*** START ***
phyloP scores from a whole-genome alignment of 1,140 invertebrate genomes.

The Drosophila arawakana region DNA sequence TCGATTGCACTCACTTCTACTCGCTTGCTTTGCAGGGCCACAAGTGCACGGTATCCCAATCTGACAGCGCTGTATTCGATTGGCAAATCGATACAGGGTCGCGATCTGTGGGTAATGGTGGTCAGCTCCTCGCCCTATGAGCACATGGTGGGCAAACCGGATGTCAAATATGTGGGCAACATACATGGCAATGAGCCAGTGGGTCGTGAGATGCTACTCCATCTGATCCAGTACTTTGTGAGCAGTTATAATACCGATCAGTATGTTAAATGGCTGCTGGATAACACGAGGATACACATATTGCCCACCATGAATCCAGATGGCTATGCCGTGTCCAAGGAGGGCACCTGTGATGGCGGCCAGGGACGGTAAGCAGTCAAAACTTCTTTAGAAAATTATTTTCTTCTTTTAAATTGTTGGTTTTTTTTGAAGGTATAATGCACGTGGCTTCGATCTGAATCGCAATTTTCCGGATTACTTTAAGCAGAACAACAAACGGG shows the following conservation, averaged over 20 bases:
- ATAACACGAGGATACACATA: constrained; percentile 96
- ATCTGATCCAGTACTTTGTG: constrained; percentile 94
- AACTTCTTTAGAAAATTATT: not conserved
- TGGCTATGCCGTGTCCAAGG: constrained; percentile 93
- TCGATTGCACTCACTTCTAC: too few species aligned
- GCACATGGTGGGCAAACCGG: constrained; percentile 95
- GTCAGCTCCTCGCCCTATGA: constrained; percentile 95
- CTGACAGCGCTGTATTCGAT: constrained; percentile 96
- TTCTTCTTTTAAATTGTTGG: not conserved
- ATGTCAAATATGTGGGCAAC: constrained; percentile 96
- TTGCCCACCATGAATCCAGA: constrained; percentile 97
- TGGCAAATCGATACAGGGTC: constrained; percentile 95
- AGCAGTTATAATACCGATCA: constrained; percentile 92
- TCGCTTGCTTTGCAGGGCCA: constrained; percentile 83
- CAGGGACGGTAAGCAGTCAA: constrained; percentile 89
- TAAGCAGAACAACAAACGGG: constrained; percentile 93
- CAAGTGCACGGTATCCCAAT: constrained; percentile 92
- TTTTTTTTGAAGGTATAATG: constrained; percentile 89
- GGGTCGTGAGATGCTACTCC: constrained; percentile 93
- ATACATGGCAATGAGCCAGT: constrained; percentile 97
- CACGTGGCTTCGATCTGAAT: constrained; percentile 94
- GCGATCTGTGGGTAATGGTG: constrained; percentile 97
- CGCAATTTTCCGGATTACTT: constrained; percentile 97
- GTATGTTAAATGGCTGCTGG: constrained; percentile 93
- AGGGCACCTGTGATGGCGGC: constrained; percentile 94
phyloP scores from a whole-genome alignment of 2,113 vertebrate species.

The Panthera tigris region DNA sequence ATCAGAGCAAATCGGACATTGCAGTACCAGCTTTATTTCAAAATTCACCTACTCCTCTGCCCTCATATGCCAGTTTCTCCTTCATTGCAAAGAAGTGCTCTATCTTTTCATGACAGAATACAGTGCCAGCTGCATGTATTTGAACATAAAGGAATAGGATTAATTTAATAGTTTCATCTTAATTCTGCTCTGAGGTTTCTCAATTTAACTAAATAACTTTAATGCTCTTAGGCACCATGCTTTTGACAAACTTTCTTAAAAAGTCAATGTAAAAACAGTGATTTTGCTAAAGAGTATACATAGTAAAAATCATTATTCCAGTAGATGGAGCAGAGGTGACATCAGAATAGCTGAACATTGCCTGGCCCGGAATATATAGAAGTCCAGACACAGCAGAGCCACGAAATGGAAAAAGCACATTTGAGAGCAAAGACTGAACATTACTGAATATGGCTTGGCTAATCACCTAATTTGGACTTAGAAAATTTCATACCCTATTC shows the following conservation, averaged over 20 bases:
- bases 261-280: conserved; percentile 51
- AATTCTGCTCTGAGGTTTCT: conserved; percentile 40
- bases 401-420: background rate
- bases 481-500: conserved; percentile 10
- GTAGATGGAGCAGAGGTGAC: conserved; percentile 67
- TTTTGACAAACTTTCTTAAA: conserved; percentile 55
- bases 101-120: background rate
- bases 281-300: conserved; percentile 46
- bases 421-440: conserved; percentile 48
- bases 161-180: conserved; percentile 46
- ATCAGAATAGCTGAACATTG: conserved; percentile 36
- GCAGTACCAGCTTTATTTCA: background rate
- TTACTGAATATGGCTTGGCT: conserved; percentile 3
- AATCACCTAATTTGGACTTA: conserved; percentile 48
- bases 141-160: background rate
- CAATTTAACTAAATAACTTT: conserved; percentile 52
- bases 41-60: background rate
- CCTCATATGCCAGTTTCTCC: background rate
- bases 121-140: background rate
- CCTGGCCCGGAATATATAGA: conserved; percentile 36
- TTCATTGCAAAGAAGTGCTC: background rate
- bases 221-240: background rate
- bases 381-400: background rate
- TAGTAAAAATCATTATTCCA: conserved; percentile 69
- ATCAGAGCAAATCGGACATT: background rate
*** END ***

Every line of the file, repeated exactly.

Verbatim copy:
phyloP scores from a whole-genome alignment of 1,140 invertebrate genomes.

The Drosophila arawakana region DNA sequence TCGATTGCACTCACTTCTACTCGCTTGCTTTGCAGGGCCACAAGTGCACGGTATCCCAATCTGACAGCGCTGTATTCGATTGGCAAATCGATACAGGGTCGCGATCTGTGGGTAATGGTGGTCAGCTCCTCGCCCTATGAGCACATGGTGGGCAAACCGGATGTCAAATATGTGGGCAACATACATGGCAATGAGCCAGTGGGTCGTGAGATGCTACTCCATCTGATCCAGTACTTTGTGAGCAGTTATAATACCGATCAGTATGTTAAATGGCTGCTGGATAACACGAGGATACACATATTGCCCACCATGAATCCAGATGGCTATGCCGTGTCCAAGGAGGGCACCTGTGATGGCGGCCAGGGACGGTAAGCAGTCAAAACTTCTTTAGAAAATTATTTTCTTCTTTTAAATTGTTGGTTTTTTTTGAAGGTATAATGCACGTGGCTTCGATCTGAATCGCAATTTTCCGGATTACTTTAAGCAGAACAACAAACGGG shows the following conservation, averaged over 20 bases:
- ATAACACGAGGATACACATA: constrained; percentile 96
- ATCTGATCCAGTACTTTGTG: constrained; percentile 94
- AACTTCTTTAGAAAATTATT: not conserved
- TGGCTATGCCGTGTCCAAGG: constrained; percentile 93
- TCGATTGCACTCACTTCTAC: too few species aligned
- GCACATGGTGGGCAAACCGG: constrained; percentile 95
- GTCAGCTCCTCGCCCTATGA: constrained; percentile 95
- CTGACAGCGCTGTATTCGAT: constrained; percentile 96
- TTCTTCTTTTAAATTGTTGG: not conserved
- ATGTCAAATATGTGGGCAAC: constrained; percentile 96
- TTGCCCACCATGAATCCAGA: constrained; percentile 97
- TGGCAAATCGATACAGGGTC: constrained; percentile 95
- AGCAGTTATAATACCGATCA: constrained; percentile 92
- TCGCTTGCTTTGCAGGGCCA: constrained; percentile 83
- CAGGGACGGTAAGCAGTCAA: constrained; percentile 89
- TAAGCAGAACAACAAACGGG: constrained; percentile 93
- CAAGTGCACGGTATCCCAAT: constrained; percentile 92
- TTTTTTTTGAAGGTATAATG: constrained; percentile 89
- GGGTCGTGAGATGCTACTCC: constrained; percentile 93
- ATACATGGCAATGAGCCAGT: constrained; percentile 97
- CACGTGGCTTCGATCTGAAT: constrained; percentile 94
- GCGATCTGTGGGTAATGGTG: constrained; percentile 97
- CGCAATTTTCCGGATTACTT: constrained; percentile 97
- GTATGTTAAATGGCTGCTGG: constrained; percentile 93
- AGGGCACCTGTGATGGCGGC: constrained; percentile 94
phyloP scores from a whole-genome alignment of 2,113 vertebrate species.

The Panthera tigris region DNA sequence ATCAGAGCAAATCGGACATTGCAGTACCAGCTTTATTTCAAAATTCACCTACTCCTCTGCCCTCATATGCCAGTTTCTCCTTCATTGCAAAGAAGTGCTCTATCTTTTCATGACAGAATACAGTGCCAGCTGCATGTATTTGAACATAAAGGAATAGGATTAATTTAATAGTTTCATCTTAATTCTGCTCTGAGGTTTCTCAATTTAACTAAATAACTTTAATGCTCTTAGGCACCATGCTTTTGACAAACTTTCTTAAAAAGTCAATGTAAAAACAGTGATTTTGCTAAAGAGTATACATAGTAAAAATCATTATTCCAGTAGATGGAGCAGAGGTGACATCAGAATAGCTGAACATTGCCTGGCCCGGAATATATAGAAGTCCAGACACAGCAGAGCCACGAAATGGAAAAAGCACATTTGAGAGCAAAGACTGAACATTACTGAATATGGCTTGGCTAATCACCTAATTTGGACTTAGAAAATTTCATACCCTATTC shows the following conservation, averaged over 20 bases:
- bases 261-280: conserved; percentile 51
- AATTCTGCTCTGAGGTTTCT: conserved; percentile 40
- bases 401-420: background rate
- bases 481-500: conserved; percentile 10
- GTAGATGGAGCAGAGGTGAC: conserved; percentile 67
- TTTTGACAAACTTTCTTAAA: conserved; percentile 55
- bases 101-120: background rate
- bases 281-300: conserved; percentile 46
- bases 421-440: conserved; percentile 48
- bases 161-180: conserved; percentile 46
- ATCAGAATAGCTGAACATTG: conserved; percentile 36
- GCAGTACCAGCTTTATTTCA: background rate
- TTACTGAATATGGCTTGGCT: conserved; percentile 3
- AATCACCTAATTTGGACTTA: conserved; percentile 48
- bases 141-160: background rate
- CAATTTAACTAAATAACTTT: conserved; percentile 52
- bases 41-60: background rate
- CCTCATATGCCAGTTTCTCC: background rate
- bases 121-140: background rate
- CCTGGCCCGGAATATATAGA: conserved; percentile 36
- TTCATTGCAAAGAAGTGCTC: background rate
- bases 221-240: background rate
- bases 381-400: background rate
- TAGTAAAAATCATTATTCCA: conserved; percentile 69
- ATCAGAGCAAATCGGACATT: background rate